Dr Sudhakar Rao, a government civil surgeon, was beaten, his hands tied behind his back and dragged by police officers Sunday. During the incident, Sudhakar allegedly verbally abused the Jagan Mohan Reddy government in an inebriated state. Videos of the incident have since been widely shared online.

“The police control room received a call about a person creating nuisance on Beach Road Hospital in Visakhapatnam. The Fourth Town police was rushed there and found that the person was the suspended doctor, Sudhakar.

“When the police tried to control him, he snatched the mobile phone of an officer and threw it away. He is suffering from mental disorder and he was drunk. He was sent for a medical examination,” Vishakapatnam Police Commissioner R.K. Meena told the media Sunday.

Sudhakar was admitted to a mental hospital Sunday after doctors at the King George Hospital in Vishakapatnam said he suffered from anxiety.

“Since the doctor is in anxiety and talking irrelevant things, I have referred him to a mental care hospital in Visakhapatnam,” said Dr Radha Rani, medical superintendent, King George Hospital.

A statement released by the hospital said: “Dr Sudhakar was brought to the KGH casualty ward at 6.30 pm. From the smell, it was found that he was in a drunk condition. Under the influence of alcohol, he did not cooperate with anybody there and kept abusing all. Still, his pulse, BP were checked. Pulse was 98, BP 140/100. Blood samples were sent to forensic lab to ascertain alcohol content in his blood.”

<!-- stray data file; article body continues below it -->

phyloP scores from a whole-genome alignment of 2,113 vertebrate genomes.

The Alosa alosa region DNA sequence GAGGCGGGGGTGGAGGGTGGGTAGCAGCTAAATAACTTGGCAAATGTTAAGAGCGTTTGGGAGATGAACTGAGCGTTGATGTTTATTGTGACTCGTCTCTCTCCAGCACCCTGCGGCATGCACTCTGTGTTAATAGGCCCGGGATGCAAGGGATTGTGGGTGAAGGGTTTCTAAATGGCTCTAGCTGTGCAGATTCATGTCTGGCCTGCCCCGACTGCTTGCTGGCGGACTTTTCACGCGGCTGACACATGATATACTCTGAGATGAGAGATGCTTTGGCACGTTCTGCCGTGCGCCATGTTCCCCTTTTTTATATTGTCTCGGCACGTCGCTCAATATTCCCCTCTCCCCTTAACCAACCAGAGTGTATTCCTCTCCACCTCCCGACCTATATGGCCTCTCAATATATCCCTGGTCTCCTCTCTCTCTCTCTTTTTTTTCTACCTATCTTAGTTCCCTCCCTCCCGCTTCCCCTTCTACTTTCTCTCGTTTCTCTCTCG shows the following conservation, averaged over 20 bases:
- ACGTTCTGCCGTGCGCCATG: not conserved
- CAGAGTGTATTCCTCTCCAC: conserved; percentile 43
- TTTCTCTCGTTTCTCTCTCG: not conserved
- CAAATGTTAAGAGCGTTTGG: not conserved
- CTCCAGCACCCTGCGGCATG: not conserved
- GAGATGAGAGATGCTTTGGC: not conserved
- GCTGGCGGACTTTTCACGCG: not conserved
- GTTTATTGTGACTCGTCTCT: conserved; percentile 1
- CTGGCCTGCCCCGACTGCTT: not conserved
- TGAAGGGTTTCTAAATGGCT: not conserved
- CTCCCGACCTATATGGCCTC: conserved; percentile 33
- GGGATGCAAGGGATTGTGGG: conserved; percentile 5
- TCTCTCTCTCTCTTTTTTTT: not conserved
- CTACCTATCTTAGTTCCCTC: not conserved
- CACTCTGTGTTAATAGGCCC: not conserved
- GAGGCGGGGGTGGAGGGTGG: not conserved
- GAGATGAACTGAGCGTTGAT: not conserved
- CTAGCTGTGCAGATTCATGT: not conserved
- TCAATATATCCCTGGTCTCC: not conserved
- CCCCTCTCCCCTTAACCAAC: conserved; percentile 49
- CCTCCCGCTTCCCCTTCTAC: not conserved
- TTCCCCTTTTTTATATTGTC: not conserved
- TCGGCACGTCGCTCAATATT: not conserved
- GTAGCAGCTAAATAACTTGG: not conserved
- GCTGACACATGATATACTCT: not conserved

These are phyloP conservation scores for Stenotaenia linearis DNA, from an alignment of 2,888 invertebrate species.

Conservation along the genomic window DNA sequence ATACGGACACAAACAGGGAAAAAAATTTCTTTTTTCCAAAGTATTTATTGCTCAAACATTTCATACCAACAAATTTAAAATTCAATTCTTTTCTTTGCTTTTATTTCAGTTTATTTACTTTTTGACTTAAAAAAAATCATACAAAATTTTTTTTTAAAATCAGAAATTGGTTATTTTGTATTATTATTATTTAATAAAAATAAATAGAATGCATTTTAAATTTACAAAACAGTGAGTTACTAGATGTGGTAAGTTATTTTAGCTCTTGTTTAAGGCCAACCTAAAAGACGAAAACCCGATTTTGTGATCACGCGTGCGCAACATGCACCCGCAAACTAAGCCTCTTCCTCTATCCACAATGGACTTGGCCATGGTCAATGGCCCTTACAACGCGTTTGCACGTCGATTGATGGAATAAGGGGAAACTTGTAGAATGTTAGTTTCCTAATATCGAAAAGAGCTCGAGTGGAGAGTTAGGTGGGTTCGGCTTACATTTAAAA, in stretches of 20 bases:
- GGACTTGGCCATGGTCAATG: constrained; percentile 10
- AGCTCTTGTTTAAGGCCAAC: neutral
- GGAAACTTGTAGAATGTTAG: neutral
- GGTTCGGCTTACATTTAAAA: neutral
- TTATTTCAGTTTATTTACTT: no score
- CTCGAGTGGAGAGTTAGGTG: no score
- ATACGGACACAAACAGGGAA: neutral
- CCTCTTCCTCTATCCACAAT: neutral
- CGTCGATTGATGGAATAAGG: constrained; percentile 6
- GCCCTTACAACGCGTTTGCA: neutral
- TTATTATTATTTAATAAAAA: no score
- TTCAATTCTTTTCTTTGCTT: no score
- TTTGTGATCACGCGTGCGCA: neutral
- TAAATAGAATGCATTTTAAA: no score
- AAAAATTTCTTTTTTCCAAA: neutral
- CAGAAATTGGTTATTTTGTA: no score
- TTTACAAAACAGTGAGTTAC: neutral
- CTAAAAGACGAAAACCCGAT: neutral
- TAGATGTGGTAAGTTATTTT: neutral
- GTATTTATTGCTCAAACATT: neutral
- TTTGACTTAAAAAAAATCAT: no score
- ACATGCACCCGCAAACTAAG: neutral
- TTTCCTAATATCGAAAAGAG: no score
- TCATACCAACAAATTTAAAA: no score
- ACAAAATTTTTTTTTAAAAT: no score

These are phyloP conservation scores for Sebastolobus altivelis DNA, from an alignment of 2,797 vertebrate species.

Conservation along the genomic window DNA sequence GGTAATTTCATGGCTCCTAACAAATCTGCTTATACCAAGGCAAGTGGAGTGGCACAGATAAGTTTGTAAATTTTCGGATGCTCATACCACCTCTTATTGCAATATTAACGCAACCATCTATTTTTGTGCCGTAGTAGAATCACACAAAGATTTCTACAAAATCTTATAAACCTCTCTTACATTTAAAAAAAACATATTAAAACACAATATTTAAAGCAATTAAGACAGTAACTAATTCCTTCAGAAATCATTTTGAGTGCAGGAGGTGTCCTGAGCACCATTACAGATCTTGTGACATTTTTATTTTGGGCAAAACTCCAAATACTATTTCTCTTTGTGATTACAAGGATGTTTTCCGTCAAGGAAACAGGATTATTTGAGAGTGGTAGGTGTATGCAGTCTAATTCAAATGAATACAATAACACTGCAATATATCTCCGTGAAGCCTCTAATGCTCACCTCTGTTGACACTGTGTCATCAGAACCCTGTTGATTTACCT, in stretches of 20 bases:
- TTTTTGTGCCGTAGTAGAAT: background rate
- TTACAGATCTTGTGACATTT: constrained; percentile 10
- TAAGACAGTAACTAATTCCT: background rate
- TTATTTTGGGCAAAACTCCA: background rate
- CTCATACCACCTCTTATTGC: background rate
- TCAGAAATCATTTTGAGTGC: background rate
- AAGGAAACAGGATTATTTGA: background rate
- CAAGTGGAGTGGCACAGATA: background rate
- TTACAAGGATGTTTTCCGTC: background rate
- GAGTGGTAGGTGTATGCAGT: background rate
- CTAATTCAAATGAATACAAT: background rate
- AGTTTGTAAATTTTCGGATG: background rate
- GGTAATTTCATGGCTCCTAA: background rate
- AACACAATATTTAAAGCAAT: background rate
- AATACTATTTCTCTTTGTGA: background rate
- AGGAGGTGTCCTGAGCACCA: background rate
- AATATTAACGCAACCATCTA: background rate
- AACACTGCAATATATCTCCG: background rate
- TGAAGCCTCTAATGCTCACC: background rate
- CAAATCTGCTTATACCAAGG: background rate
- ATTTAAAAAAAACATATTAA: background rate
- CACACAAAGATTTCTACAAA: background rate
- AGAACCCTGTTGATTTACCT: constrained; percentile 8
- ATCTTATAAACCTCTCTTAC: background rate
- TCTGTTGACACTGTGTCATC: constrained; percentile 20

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‘Treatment towards Sudhakar was inhuman’

Sudhakar, who spent more than 10 years at the Narsipatnam Government Hospital in Andhra Pradesh, was suspended from his duties in March after he openly criticised the Reddy government for failing to provide PPE kits and N95 masks to doctors treating Covid-19 patients.

He had alleged that the state government was giving N95 masks and PPE kits meant for doctors to politicians and the police.

A video of Sudhakar criticising the government was also shared widely. In the clip, he can be heard saying: “We are putting our lives at risk here. We are asked to use the same mask for 15 days and a fresh mask will be provided only twice a month.”

Speaking to ThePrint, Dr P. Gangadhar Rao, member of the National COVID Committee of the Indian Medical Association, said the manner in which Sudhakar was manhandled by the police was “inhuman” and “violated” human rights.

“We strongly condemn the way he was taken into custody. He was not carrying a weapon, he was alone, the number of policemen outnumbered him. Why treat him like that? We also saw a video where a policeman beats him with a lathi,” said Dr Gangadhar.

He added that Rao was one of the most experienced anaesthetists the Andhra Pradesh government had.

“Our next step of action is to get Sudhakar to write an unconditional apology for having used filthy language, abusing the chief minister and the government. We will then take our appeal to the CM seeking that he be reinstated,” Gangadhar said.

Also read: Face shields, gowns, masks — the new attire for cabin crew post lockdown